There goes another beautiful story. The ending was good. Own identity is what a person is left with at the end of the day. Loved it, as usual. 🙂

    Reply

  5. renu
    Nov 22, 2011 @ 10:18:58

    ending made this story so beautiful..

    Reply

  6. Krishnapriya
    Nov 24, 2011 @ 15:43:07

    Hi Meera,

    Lovely polt! wonderful and simple narration style.. the name of the story and the beggining para kind of intimidated me to think of it as a thriller.. 🙂 But it did the trick.. to make the reader grip to the tale! Loved every bit of it.. except the fact that, her decision, though looks independent (in the way you have put) seem to be tampered by the response of the kids..

    I would have been happy if she was bold enough to accept him.. and may be decide on marriage later on.. 🙂

    Reply

  7. Meera
    Nov 24, 2011 @ 18:27:05

    Thanks Krishna Priya for your kind words- as usual very encouraging. I see your point about the ending. It looks like a reaction to the children’s behavior. I thought about it too. But I think Meenakshi wants to experience the new freedom that her individual identity has given her- may be that should have come out stronger. May be it requires a part 2 🙂

    Reply

  8. BIkram
    Nov 25, 2011 @ 01:20:22

    hmmm liked the plot.. as always a beautiful story ..

    Reply

  9. Jack
    Nov 27, 2011 @ 22:15:03

    Meera,

    After visiting your other blogspace I thought let me check this out. Read from Journey onwards. Each has been classic in own standing. Jatayu and Tenant are in close tie for best. Journey and Once Again showed such emotions. Legacy and Goats show what goes on in this society. Bravo to Ladies Special. When do I get an autographed copy of ” Collection of Short Stories by Meera “?

    Take care

    Reply

  10. Rahul
    Nov 29, 2011 @ 15:28:35

    Meera, A very touching story and so well narrated! It is ironical that in the twilight years one goes through this and need for company becomes so overwhelmingly important!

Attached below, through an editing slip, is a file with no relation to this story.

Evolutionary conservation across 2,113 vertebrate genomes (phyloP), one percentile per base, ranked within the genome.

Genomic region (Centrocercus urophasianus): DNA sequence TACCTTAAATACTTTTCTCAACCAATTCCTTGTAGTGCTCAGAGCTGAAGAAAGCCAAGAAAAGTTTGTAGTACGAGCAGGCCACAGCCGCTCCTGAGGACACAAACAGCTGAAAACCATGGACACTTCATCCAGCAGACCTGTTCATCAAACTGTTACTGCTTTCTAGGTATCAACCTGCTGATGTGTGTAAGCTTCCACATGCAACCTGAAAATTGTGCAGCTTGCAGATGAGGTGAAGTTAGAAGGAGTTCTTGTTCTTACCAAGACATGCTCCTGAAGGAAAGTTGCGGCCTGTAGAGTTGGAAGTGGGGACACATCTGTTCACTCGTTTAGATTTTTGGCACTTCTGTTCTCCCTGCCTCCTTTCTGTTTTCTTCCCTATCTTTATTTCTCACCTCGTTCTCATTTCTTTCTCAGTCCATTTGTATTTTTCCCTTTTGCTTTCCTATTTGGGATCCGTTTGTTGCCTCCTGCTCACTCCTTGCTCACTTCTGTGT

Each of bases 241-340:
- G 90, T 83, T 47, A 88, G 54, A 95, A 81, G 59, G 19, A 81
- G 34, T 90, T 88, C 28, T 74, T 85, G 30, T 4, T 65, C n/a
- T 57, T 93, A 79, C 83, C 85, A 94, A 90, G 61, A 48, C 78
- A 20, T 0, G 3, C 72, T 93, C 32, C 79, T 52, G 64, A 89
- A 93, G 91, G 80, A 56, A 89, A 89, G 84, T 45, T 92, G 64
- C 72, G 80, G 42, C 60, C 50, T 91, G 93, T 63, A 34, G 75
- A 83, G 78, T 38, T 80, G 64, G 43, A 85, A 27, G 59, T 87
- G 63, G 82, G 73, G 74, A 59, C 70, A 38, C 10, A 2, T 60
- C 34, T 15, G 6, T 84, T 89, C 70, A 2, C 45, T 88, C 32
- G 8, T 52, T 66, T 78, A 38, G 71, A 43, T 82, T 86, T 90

Reply

  11. rama ananth
    Nov 29, 2011 @ 18:17:00

    Hi, Meera,
    First time visit to this blog. It is good to know you have another blog, i was not very sure whether you were the same Meera, anyway now I am sure.
    BTW, this story is exactly like the story of my husband’s aunt, who almost went through the same experiences. She was 67 when she met a man maybe 2or 3 years younger than her, their friendship turned to love and she too got married to him, just 3 years back. Other than her two married children everyone else wanted her to get married to this man, there was no gossip. Our Aunt was a trend setter, and we all appreciate her guts. She has been living in Coimbatore all her life. Even now her two children are not very comfortable with her and her husband.
    I had even written a story about them about 3 years back., I will try and send you the link. Did you know my Aunt by any chance?

    Reply

  12. Gayu
    Feb 11, 2012 @ 11:18:51

    This story reminded me of all those single women…how they must be handling the loneliness….and yes this is what happens in Indian Society….gossip queens are there all over.

    The end was perfect…practical….not an emotional one…to get married and all that blah… blah…
    The way the story was penned reminded me of Sudha Murthy’s novel, “Gently Falls the Bakula”. It is an amazing book….do read it.

    Gayu

    Reply